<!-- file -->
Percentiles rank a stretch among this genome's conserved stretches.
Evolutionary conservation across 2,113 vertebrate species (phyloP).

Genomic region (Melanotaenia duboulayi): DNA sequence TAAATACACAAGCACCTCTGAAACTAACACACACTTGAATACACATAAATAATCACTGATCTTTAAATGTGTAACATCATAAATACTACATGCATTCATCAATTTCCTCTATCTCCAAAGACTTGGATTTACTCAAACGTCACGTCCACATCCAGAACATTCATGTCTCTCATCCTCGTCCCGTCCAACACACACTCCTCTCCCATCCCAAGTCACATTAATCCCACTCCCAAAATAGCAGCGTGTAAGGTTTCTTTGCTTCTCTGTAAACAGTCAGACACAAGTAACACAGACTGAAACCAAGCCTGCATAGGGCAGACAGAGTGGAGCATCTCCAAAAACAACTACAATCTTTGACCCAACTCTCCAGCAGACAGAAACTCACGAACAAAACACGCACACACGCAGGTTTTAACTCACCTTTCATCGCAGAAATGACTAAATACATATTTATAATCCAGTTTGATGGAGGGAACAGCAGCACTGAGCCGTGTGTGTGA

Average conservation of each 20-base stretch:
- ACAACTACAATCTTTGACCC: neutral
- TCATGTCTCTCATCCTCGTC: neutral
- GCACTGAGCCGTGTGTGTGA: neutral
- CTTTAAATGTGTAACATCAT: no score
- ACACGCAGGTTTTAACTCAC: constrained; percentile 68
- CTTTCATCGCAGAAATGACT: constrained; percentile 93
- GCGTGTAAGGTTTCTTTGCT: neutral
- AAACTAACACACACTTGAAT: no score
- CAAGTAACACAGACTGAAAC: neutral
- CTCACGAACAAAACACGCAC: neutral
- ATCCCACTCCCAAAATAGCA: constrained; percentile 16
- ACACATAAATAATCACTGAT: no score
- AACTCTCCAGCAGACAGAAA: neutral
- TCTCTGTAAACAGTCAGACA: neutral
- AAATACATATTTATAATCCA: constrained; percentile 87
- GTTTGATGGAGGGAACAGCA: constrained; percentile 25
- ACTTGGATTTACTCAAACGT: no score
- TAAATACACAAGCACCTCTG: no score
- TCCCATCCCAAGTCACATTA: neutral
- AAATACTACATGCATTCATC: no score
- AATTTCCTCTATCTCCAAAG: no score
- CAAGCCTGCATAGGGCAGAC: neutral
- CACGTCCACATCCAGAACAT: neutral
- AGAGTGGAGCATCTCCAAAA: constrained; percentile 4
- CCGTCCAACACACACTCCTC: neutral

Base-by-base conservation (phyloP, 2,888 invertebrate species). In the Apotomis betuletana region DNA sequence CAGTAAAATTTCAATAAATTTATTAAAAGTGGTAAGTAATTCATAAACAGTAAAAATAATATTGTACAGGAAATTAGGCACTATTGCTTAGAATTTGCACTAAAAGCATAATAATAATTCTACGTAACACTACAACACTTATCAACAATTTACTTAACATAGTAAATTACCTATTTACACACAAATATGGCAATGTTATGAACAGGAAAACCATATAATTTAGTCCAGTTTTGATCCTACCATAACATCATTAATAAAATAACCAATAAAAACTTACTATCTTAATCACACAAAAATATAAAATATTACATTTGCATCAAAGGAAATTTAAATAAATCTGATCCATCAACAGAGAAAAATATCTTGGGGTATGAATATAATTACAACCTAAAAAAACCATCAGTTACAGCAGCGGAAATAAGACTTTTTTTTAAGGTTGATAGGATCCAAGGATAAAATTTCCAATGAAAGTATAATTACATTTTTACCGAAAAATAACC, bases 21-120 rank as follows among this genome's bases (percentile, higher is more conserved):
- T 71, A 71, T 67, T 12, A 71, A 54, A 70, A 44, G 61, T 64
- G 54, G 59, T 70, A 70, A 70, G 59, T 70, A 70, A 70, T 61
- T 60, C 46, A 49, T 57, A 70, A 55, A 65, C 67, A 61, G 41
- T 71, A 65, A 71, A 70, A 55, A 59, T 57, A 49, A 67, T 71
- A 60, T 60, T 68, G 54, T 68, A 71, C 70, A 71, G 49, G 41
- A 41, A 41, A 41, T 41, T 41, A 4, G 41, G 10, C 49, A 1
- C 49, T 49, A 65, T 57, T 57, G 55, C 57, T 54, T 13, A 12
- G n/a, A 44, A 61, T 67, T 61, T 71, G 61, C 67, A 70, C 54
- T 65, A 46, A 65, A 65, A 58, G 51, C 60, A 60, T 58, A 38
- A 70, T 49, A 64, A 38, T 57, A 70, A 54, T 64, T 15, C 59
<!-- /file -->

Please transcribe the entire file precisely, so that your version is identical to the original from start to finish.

Percentiles rank a stretch among this genome's conserved stretches.
Evolutionary conservation across 2,113 vertebrate species (phyloP).

Genomic region (Melanotaenia duboulayi): DNA sequence TAAATACACAAGCACCTCTGAAACTAACACACACTTGAATACACATAAATAATCACTGATCTTTAAATGTGTAACATCATAAATACTACATGCATTCATCAATTTCCTCTATCTCCAAAGACTTGGATTTACTCAAACGTCACGTCCACATCCAGAACATTCATGTCTCTCATCCTCGTCCCGTCCAACACACACTCCTCTCCCATCCCAAGTCACATTAATCCCACTCCCAAAATAGCAGCGTGTAAGGTTTCTTTGCTTCTCTGTAAACAGTCAGACACAAGTAACACAGACTGAAACCAAGCCTGCATAGGGCAGACAGAGTGGAGCATCTCCAAAAACAACTACAATCTTTGACCCAACTCTCCAGCAGACAGAAACTCACGAACAAAACACGCACACACGCAGGTTTTAACTCACCTTTCATCGCAGAAATGACTAAATACATATTTATAATCCAGTTTGATGGAGGGAACAGCAGCACTGAGCCGTGTGTGTGA

Average conservation of each 20-base stretch:
- ACAACTACAATCTTTGACCC: neutral
- TCATGTCTCTCATCCTCGTC: neutral
- GCACTGAGCCGTGTGTGTGA: neutral
- CTTTAAATGTGTAACATCAT: no score
- ACACGCAGGTTTTAACTCAC: constrained; percentile 68
- CTTTCATCGCAGAAATGACT: constrained; percentile 93
- GCGTGTAAGGTTTCTTTGCT: neutral
- AAACTAACACACACTTGAAT: no score
- CAAGTAACACAGACTGAAAC: neutral
- CTCACGAACAAAACACGCAC: neutral
- ATCCCACTCCCAAAATAGCA: constrained; percentile 16
- ACACATAAATAATCACTGAT: no score
- AACTCTCCAGCAGACAGAAA: neutral
- TCTCTGTAAACAGTCAGACA: neutral
- AAATACATATTTATAATCCA: constrained; percentile 87
- GTTTGATGGAGGGAACAGCA: constrained; percentile 25
- ACTTGGATTTACTCAAACGT: no score
- TAAATACACAAGCACCTCTG: no score
- TCCCATCCCAAGTCACATTA: neutral
- AAATACTACATGCATTCATC: no score
- AATTTCCTCTATCTCCAAAG: no score
- CAAGCCTGCATAGGGCAGAC: neutral
- CACGTCCACATCCAGAACAT: neutral
- AGAGTGGAGCATCTCCAAAA: constrained; percentile 4
- CCGTCCAACACACACTCCTC: neutral

Base-by-base conservation (phyloP, 2,888 invertebrate species). In the Apotomis betuletana region DNA sequence CAGTAAAATTTCAATAAATTTATTAAAAGTGGTAAGTAATTCATAAACAGTAAAAATAATATTGTACAGGAAATTAGGCACTATTGCTTAGAATTTGCACTAAAAGCATAATAATAATTCTACGTAACACTACAACACTTATCAACAATTTACTTAACATAGTAAATTACCTATTTACACACAAATATGGCAATGTTATGAACAGGAAAACCATATAATTTAGTCCAGTTTTGATCCTACCATAACATCATTAATAAAATAACCAATAAAAACTTACTATCTTAATCACACAAAAATATAAAATATTACATTTGCATCAAAGGAAATTTAAATAAATCTGATCCATCAACAGAGAAAAATATCTTGGGGTATGAATATAATTACAACCTAAAAAAACCATCAGTTACAGCAGCGGAAATAAGACTTTTTTTTAAGGTTGATAGGATCCAAGGATAAAATTTCCAATGAAAGTATAATTACATTTTTACCGAAAAATAACC, bases 21-120 rank as follows among this genome's bases (percentile, higher is more conserved):
- T 71, A 71, T 67, T 12, A 71, A 54, A 70, A 44, G 61, T 64
- G 54, G 59, T 70, A 70, A 70, G 59, T 70, A 70, A 70, T 61
- T 60, C 46, A 49, T 57, A 70, A 55, A 65, C 67, A 61, G 41
- T 71, A 65, A 71, A 70, A 55, A 59, T 57, A 49, A 67, T 71
- A 60, T 60, T 68, G 54, T 68, A 71, C 70, A 71, G 49, G 41
- A 41, A 41, A 41, T 41, T 41, A 4, G 41, G 10, C 49, A 1
- C 49, T 49, A 65, T 57, T 57, G 55, C 57, T 54, T 13, A 12
- G n/a, A 44, A 61, T 67, T 61, T 71, G 61, C 67, A 70, C 54
- T 65, A 46, A 65, A 65, A 58, G 51, C 60, A 60, T 58, A 38
- A 70, T 49, A 64, A 38, T 57, A 70, A 54, T 64, T 15, C 59